# Kelvin's circulation theorem

Kelvin's circulation theorem In fluid mechanics, Kelvin's circulation theorem (named after William Thomson, 1st Baron Kelvin who published it in 1869) states In a barotropic ideal fluid with conservative body forces, the circulation around a closed curve (which encloses the same fluid elements) moving with the fluid remains constant with time.[1][2] Stated mathematically: {displaystyle {frac {mathrm {D} Gamma }{mathrm {D} t}}=0} where {displaystyle Gamma } is the circulation around a material contour {displaystyle C(t)} . Stated more simply this theorem says that if one observes a closed contour at one instant, and follows the contour over time (by following the motion of all of its fluid elements), the circulation over the two locations of this contour are equal.

This theorem does not hold in cases with viscous stresses, nonconservative body forces (for example a coriolis force) or non-barotropic pressure-density relations.

Contents 1 Mathematical proof 2 Poincaré–Bjerknes circulation theorem 3 See also 4 Notes Mathematical proof See also: Euler equations (fluid dynamics) The circulation {displaystyle Gamma } around a closed material contour {displaystyle C(t)} is defined by: {displaystyle Gamma (t)=oint _{C}{boldsymbol {u}}cdot mathrm {d} {boldsymbol {s}}} where u is the velocity vector, and ds is an element along the closed contour.

The governing equation for an inviscid fluid with a conservative body force is {displaystyle {frac {mathrm {D} {boldsymbol {u}}}{mathrm {D} t}}=-{frac {1}{rho }}{boldsymbol {nabla }}p+{boldsymbol {nabla }}Phi } where D/Dt is the convective derivative, ρ is the fluid density, p is the pressure and Φ is the potential for the body force. These are the Euler equations with a body force.

The condition of barotropicity implies that the density is a function only of the pressure, i.e. {displaystyle rho =rho (p)} .

Taking the convective derivative of circulation gives {displaystyle {frac {mathrm {D} Gamma }{mathrm {D} t}}=oint _{C}{frac {mathrm {D} {boldsymbol {u}}}{mathrm {D} t}}cdot mathrm {d} {boldsymbol {s}}+oint _{C}{boldsymbol {u}}cdot {frac {mathrm {D} mathrm {d} {boldsymbol {s}}}{mathrm {D} t}}.} For the first term, we substitute from the governing equation, and then apply Stokes' theorem, thus: {displaystyle oint _{C}{frac {mathrm {D} {boldsymbol {u}}}{mathrm {D} t}}cdot mathrm {d} {boldsymbol {s}}=int _{A}{boldsymbol {nabla }}times left(-{frac {1}{rho }}{boldsymbol {nabla }}p+{boldsymbol {nabla }}Phi right)cdot {boldsymbol {n}},mathrm {d} S=int _{A}{frac {1}{rho ^{2}}}left({boldsymbol {nabla }}rho times {boldsymbol {nabla }}pright)cdot {boldsymbol {n}},mathrm {d} S=0.} The final equality arises since {displaystyle {boldsymbol {nabla }}rho times {boldsymbol {nabla }}p=0} owing to barotropicity. We have also made use of the fact that the curl of any gradient is necessarily 0, or {displaystyle {boldsymbol {nabla }}times {boldsymbol {nabla }}f=0} for any function {displaystyle f} .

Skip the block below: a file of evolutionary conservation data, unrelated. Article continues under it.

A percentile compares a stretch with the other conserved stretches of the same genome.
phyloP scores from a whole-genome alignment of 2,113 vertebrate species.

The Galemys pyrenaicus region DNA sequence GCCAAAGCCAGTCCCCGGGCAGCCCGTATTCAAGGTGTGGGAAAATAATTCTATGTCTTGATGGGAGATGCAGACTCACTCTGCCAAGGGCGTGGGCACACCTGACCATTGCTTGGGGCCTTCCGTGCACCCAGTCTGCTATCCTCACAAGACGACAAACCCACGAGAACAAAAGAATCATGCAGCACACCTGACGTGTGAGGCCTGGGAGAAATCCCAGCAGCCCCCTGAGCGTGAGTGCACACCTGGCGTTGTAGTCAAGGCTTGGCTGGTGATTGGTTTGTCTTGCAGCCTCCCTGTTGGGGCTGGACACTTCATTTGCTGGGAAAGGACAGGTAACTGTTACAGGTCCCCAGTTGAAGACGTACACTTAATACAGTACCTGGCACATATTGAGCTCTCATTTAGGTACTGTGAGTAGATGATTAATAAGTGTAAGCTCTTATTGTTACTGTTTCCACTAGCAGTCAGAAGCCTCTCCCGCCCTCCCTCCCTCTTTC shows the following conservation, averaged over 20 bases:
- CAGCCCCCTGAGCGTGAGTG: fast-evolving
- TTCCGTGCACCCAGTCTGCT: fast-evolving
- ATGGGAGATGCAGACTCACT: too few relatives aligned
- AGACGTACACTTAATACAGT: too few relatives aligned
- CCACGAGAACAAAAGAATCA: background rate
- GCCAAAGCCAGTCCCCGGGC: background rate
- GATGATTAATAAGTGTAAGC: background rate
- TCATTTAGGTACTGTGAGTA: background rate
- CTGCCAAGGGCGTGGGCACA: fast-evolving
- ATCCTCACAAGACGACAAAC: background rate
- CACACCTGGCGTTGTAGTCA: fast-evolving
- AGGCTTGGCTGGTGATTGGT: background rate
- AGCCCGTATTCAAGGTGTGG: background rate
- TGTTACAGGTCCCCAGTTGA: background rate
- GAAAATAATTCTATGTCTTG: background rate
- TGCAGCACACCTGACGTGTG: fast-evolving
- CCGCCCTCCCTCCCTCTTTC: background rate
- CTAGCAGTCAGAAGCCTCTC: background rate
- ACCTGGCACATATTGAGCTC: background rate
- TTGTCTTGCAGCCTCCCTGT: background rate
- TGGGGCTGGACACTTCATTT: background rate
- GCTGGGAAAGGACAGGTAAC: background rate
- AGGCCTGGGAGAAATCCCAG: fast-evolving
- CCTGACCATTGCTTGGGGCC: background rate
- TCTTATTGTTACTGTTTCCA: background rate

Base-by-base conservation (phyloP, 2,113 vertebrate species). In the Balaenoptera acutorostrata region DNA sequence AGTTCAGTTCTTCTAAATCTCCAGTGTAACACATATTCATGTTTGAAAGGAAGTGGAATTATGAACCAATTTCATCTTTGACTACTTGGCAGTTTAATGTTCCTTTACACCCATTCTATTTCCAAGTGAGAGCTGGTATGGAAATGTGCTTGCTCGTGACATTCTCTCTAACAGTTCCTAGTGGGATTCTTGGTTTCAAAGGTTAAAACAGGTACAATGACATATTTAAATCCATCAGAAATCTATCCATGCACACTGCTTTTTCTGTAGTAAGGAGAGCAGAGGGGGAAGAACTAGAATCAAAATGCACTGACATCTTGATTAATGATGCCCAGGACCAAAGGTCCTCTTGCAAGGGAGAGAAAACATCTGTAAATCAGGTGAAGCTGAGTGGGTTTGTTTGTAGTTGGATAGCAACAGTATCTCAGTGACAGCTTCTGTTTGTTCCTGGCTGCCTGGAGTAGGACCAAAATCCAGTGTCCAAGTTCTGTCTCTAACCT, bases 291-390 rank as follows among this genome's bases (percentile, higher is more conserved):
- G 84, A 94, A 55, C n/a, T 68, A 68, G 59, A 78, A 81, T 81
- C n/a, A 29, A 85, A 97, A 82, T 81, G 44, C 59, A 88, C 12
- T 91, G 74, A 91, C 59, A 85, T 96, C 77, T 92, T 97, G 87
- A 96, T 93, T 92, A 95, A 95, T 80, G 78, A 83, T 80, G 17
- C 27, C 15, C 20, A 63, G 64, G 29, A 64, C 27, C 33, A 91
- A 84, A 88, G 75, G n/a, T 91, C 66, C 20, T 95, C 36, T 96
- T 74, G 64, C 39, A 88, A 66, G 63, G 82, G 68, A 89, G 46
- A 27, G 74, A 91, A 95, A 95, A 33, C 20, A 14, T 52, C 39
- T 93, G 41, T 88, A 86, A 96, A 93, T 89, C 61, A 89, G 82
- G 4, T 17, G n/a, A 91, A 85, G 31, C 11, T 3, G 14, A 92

For the second term, we note that evolution of the material line element is given by {displaystyle {frac {mathrm {D} mathrm {d} {boldsymbol {s}}}{mathrm {D} t}}=left(mathrm {d} {boldsymbol {s}}cdot {boldsymbol {nabla }}right){boldsymbol {u}}.} Hence {displaystyle oint _{C}{boldsymbol {u}}cdot {frac {mathrm {D} mathrm {d} {boldsymbol {s}}}{mathrm {D} t}}=oint _{C}{boldsymbol {u}}cdot left(mathrm {d} {boldsymbol {s}}cdot {boldsymbol {nabla }}right){boldsymbol {u}}={frac {1}{2}}oint _{C}{boldsymbol {nabla }}left(|{boldsymbol {u}}|^{2}right)cdot mathrm {d} {boldsymbol {s}}=0.} The last equality is obtained by applying gradient theorem.

Since both terms are zero, we obtain the result {displaystyle {frac {mathrm {D} Gamma }{mathrm {D} t}}=0.} Poincaré–Bjerknes circulation theorem A similar principle which conserves a quantity can be obtained for the rotating frame also, known as the Poincaré–Bjerknes theorem, named after Henri Poincaré and Vilhelm Bjerknes, who derived the invariant in 1893[3][4] and 1898.[5][6] The theorem can be applied to a rotating frame which is rotating at a constant angular velocity given by the vector {displaystyle {boldsymbol {Omega }}} , for the modified circulation {displaystyle Gamma (t)=oint _{C}({boldsymbol {u}}+{boldsymbol {Omega }}times {boldsymbol {r}})cdot mathrm {d} {boldsymbol {s}}} Here {displaystyle {boldsymbol {r}}} is the position of the area of fluid. From Stokes' theorem, this is: {displaystyle Gamma (t)=int _{A}{boldsymbol {nabla }}times ({boldsymbol {u}}+{boldsymbol {Omega }}times {boldsymbol {r}})cdot {boldsymbol {n}},mathrm {d} S=int _{A}({boldsymbol {nabla }}times {boldsymbol {u}}+2{boldsymbol {Omega }})cdot {boldsymbol {n}},mathrm {d} S} The Vorticity of a velocity field in fluid dynamics is defined by: {displaystyle {boldsymbol {omega }}={boldsymbol {nabla }}times {boldsymbol {u}}} Then: {displaystyle Gamma (t)=int _{A}({boldsymbol {omega }}+2{boldsymbol {Omega }})cdot {boldsymbol {n}},mathrm {d} S} See also Bernoulli's principle Euler equations (fluid dynamics) Helmholtz's theorems Thermomagnetic convection Notes ^ Katz, Plotkin: Low-Speed Aerodynamics ^ Kundu, P and Cohen, I: Fluid Mechanics, page 130. Academic Press 2002 ^ Poincaré, H. (1893). Théorie des tourbillons: Leçons professées pendant le deuxième semestre 1891-92 (Vol. 11). Gauthier-Villars. Article 158 ^ Truesdell, C. (2018). The kinematics of vorticity. Courier Dover Publications. ^ Bjerknes, V., Rubenson, R., & Lindstedt, A. (1898). Ueber einen Hydrodynamischen Fundamentalsatz und seine Anwendung: besonders auf die Mechanik der Atmosphäre und des Weltmeeres. Kungl. Boktryckeriet. PA Norstedt & Söner. ^ Chandrasekhar, S. (2013). Hydrodynamic and hydromagnetic stability. Courier Corporation. Categories: Equations of fluid dynamicsFluid dynamicsEquationsWilliam Thomson, 1st Baron Kelvin

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